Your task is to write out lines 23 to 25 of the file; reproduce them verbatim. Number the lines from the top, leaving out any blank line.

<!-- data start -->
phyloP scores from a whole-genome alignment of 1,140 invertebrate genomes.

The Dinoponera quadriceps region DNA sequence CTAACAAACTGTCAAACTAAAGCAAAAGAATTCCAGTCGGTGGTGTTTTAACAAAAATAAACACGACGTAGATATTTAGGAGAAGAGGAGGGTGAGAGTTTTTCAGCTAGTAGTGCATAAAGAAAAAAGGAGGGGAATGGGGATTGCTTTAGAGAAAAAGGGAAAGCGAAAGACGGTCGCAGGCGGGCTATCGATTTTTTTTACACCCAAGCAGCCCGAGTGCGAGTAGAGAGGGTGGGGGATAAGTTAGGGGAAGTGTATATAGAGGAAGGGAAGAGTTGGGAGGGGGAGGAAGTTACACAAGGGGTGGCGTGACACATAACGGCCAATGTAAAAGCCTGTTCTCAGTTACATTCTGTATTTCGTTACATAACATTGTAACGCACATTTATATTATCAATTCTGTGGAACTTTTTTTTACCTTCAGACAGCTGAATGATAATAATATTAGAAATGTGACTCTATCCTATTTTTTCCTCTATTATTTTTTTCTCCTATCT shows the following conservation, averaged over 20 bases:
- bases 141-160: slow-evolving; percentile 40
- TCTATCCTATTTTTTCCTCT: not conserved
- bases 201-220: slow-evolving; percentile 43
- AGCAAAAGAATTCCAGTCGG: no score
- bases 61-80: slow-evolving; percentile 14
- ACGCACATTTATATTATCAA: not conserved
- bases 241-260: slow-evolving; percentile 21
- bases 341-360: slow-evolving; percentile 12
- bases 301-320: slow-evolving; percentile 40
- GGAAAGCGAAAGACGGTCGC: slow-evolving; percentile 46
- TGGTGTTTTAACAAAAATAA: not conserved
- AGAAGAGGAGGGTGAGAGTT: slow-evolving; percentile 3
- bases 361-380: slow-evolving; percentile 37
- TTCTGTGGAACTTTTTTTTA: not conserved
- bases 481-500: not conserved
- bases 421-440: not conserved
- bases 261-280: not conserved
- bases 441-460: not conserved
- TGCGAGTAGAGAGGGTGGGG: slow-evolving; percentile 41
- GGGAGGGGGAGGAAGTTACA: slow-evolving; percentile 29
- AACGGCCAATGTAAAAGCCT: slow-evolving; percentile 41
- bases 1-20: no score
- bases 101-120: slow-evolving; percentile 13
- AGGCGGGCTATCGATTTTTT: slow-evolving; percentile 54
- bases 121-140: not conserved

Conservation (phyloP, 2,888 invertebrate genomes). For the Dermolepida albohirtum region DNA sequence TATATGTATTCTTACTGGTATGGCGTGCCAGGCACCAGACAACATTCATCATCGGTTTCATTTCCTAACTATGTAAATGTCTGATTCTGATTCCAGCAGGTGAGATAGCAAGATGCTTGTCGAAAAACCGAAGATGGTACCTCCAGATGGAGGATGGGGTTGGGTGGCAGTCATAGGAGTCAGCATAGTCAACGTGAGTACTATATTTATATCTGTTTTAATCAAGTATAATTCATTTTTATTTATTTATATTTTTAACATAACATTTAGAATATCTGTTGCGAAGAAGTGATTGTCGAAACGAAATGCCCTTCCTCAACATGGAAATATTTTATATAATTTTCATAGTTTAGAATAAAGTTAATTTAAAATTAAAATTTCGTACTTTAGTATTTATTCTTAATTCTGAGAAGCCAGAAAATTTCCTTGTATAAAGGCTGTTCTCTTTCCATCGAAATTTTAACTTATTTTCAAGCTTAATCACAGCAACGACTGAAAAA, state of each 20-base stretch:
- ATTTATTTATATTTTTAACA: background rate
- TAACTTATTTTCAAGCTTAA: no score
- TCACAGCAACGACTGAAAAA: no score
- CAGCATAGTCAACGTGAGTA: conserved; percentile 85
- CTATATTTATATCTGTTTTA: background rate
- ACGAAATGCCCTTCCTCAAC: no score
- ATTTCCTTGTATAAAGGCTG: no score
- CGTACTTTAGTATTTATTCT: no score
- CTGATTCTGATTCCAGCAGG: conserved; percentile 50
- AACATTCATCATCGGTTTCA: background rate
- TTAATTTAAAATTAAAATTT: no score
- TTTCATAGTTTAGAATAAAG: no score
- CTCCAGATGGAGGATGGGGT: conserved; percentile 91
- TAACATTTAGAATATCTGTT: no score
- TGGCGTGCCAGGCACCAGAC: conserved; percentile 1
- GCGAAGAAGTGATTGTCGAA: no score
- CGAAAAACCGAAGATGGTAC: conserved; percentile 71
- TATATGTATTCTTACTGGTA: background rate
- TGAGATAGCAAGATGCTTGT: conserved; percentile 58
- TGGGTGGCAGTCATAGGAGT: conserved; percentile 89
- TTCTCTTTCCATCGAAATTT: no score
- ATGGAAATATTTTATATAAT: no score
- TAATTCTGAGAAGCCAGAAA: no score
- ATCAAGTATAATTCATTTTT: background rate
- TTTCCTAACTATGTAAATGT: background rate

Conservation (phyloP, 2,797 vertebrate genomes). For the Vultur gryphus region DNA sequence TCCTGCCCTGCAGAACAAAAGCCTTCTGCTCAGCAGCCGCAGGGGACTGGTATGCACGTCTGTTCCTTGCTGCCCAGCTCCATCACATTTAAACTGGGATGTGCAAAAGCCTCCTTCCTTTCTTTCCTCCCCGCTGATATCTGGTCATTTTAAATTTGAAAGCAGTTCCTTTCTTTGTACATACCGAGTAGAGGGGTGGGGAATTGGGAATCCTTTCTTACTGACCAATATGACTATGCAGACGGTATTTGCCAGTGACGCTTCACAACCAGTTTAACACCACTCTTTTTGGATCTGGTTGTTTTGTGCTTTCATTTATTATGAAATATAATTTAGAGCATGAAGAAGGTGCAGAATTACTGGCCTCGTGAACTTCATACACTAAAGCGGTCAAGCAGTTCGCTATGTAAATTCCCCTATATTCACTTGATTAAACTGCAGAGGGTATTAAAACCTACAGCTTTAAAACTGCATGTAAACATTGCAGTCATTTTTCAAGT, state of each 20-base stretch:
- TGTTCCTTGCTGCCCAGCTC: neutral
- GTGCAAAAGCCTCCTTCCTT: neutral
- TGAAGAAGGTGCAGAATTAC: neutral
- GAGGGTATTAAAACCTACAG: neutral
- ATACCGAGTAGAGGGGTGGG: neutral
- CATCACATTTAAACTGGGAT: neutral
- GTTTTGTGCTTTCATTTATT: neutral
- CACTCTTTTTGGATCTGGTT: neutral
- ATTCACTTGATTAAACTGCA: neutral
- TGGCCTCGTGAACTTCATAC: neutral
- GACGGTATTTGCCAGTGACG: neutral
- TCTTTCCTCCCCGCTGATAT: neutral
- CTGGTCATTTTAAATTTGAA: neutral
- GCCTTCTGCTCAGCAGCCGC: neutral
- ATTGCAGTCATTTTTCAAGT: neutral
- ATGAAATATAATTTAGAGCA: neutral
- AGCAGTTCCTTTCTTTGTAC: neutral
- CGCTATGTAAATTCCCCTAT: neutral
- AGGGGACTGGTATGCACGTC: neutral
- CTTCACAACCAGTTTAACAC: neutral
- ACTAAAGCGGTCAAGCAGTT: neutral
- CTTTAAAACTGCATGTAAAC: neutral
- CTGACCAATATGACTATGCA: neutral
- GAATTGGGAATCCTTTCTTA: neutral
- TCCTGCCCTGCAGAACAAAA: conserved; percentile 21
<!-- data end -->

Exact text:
- AACGGCCAATGTAAAAGCCT: slow-evolving; percentile 41
- bases 1-20: no score
- bases 101-120: slow-evolving; percentile 13